Tales Of Hearts R Review
The story begins as Kor Meteor, the far-too boyish protagonist receives his grandfather's coveted “Soma” weapon. Only Somatics can use them, and they are awesome apparently. Kor has a run in with a mysterious girl and her brother the second he leaves the town he's never left. A silly mistake while encountering her “spiria” breaks the girls emotions into pieces that somehow wind up all over the world. A whole lot of nonsense words, shoddy plot advancements, poorly timed and overabundant “jokes,” and several empty-as-a-shell character antics later you've got a less than passable plot that takes me back to the old days of JRPGs when a handful of the game's coders got together to write the script themselves over sake and rice balls over the weekend.
The game has come a long way from its 2D sprite iteration and now has a sprawling 3D world with numerous locations plus some great new character models. Their movements are smooth, the animations are good, and each visual detail is crisp on the small screen. That's good for the characters but bad for the world because the backgrounds are bland and unimaginative through and through.
I never understood why Tales does what it does with voices (forced English on some, selling Japanese voices as DLC) but I figured having the Japanese voices on this little Tales game couldn't possibly go wrong right? Wrong. Wrong. Riding atop the absent-minded and censorship-riddled English text translation is a set of voice performances that frequently go beyond the limits of acceptable melodrama. The actors (or at least the voices they use) are poorly cast in most cases. These characers sound like they are doing voice tests for a Saturday morning anime aimed at an audience of Kindergarteners. Generally it's a cacophony of hammy back and forth performances.
The music is a little more a matter of taste but I can tell you it is not as impactful and soaring as we get from the console iterations. It's not bad though, the tracks fit their locations and keep the lengthy story moving along. Some extra sound effects could have helped. On the technical side I detected no defects worth mentioning.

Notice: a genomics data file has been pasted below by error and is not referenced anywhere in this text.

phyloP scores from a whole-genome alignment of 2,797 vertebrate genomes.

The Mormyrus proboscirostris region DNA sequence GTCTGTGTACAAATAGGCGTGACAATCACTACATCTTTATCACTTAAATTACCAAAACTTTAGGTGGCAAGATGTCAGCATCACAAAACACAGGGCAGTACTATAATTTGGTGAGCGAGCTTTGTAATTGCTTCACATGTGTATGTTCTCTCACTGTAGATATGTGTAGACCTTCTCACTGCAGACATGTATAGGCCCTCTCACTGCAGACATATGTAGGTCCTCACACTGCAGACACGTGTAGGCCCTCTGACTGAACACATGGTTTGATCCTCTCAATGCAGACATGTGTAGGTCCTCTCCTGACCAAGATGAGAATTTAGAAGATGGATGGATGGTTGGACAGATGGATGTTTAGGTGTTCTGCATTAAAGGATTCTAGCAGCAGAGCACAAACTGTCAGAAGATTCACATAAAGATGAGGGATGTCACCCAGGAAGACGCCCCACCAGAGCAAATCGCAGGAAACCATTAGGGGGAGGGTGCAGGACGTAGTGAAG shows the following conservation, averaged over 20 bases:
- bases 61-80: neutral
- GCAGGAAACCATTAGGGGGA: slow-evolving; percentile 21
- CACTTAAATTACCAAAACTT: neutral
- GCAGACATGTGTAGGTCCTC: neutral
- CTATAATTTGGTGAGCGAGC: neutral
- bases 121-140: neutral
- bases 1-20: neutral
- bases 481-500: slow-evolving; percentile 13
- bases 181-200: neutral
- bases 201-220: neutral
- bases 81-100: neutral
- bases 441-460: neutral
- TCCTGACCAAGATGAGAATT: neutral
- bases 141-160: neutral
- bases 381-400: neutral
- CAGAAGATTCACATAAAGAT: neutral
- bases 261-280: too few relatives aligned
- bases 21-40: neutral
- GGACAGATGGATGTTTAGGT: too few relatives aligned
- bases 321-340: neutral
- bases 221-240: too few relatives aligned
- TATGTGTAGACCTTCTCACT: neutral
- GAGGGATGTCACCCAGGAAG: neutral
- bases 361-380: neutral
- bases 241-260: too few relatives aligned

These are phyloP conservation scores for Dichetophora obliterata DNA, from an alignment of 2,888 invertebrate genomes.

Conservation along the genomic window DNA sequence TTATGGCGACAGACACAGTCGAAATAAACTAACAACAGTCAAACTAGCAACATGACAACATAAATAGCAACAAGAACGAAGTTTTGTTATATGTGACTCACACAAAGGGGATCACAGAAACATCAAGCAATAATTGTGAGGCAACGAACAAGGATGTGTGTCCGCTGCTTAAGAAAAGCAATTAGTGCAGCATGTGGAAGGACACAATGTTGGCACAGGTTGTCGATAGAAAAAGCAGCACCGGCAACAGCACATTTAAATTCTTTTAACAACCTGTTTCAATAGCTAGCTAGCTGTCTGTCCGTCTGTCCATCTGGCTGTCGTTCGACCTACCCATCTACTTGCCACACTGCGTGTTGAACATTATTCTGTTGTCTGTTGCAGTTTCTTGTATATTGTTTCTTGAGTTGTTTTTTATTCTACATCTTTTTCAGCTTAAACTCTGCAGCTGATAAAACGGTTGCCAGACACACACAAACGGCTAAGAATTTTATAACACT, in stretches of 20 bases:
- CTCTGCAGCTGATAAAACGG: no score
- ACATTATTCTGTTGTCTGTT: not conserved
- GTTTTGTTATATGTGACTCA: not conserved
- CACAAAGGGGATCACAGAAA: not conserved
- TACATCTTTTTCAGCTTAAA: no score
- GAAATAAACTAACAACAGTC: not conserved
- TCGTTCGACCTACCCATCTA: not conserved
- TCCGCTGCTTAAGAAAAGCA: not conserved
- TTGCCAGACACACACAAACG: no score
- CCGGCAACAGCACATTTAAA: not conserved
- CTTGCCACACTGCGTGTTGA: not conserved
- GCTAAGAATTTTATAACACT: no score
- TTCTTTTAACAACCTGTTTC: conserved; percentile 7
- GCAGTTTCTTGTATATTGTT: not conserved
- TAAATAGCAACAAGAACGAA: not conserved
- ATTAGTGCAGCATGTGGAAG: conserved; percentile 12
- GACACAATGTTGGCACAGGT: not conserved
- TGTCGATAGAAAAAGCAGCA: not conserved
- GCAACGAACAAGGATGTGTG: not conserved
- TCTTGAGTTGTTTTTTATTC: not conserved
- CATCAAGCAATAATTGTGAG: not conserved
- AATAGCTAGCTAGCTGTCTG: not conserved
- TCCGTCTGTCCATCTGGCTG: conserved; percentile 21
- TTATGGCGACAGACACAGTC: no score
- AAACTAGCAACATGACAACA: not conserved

Looking for good news? There some in the gameplay. First the grievances though. It was a bit of a shock to be tossed back in time to when random battles were the way of things. It didn't really trouble me since I survived those days just fine but you might want to know there are no more enemies on the field to avoid or sneak up on. Tales games are basically linear with options to keep exploring, but Hearts R is extra linear. That fact permeates not just the place to place journey but the innards of the dungeons as well. Don't expect much extra exploring or side quests either. You might wish to cut all of that some slack though since the campaign is still long without those things.
Now, the heart of Tales games is often the battle system, which has come a long way in recent times. In Tales of Hearts R the game gives us a gem of a fighter. It begins tame and at first I didn't see much hope that it could improve but eventually I was able to do some amazing things that even made Xillia 2 look a bit tired.
The basics of the system are what you'd expect, Attack, Block, Jump and you have your assignable Artes. There's a free run mechanic that lets you run all over the map using the left thumb stick while the right stick is reserved for assigning Artes shortcuts. Sometimes it's awkward transitioning from free running with the stick to using the D-pad to unleash the skills associated with its use but if you are fast and have small hands you will be fine.
Tales has made fun use of the Link system for awhile now, and Hearts has the Cross Link system for you to experiment with. It allows you to link up with partners and execute devastating combos (and fantastic finishing moves) with your comrades as well as providing the ability to blink from place to place all around the enemy to really give them a satisfying thrashing. Once you open up new Artes and find the link combos that work best, then start hitting your combo extension windows you can really push the pace into gear. Or you can also just mash away with a little knowledge and get by, but the game won't be much fun.
There's a different leveling system for this entry, one that is elegantly simple. Battling gives you points and points are allotted to the five available traits: Fight, Mettle, Sincerity, and Endurance. The game will tell you what you accomplish by allotting these points to each area. It's actually a nice and simple way to customize after the micromanagement of Xillia 1 but better than the “it just doesn't matter” Allium extractor route in Xillia 2.
The controls are a mixed bag, they can be unruly while trying to get around town. As I said before it's almost impossible to not miss a beat when transitioning between free run and d-pad attacking. All is typically well on the field and in dungeons.
A long time ago we bought handheld systems so that we could enjoy our favorite franchises on the go. The caveat was that we knew full well the games we would be playing would be inferior, heavily gimped versions of their big brothers. With today's handhelds, especially one like the Vita, there isn't much excuse for the quality of the experience to drop this significantly between the two of them.
I realize this seems a bit harsh and others aren't saying the same kinds of things, but they are strolling through poppy fields. In this shortage of JRPGs we are letting anything go, and this game needs serious help rather than free passes. Give it a go only if you really need your Tales on the go.
11/11/2014 David D. Nelson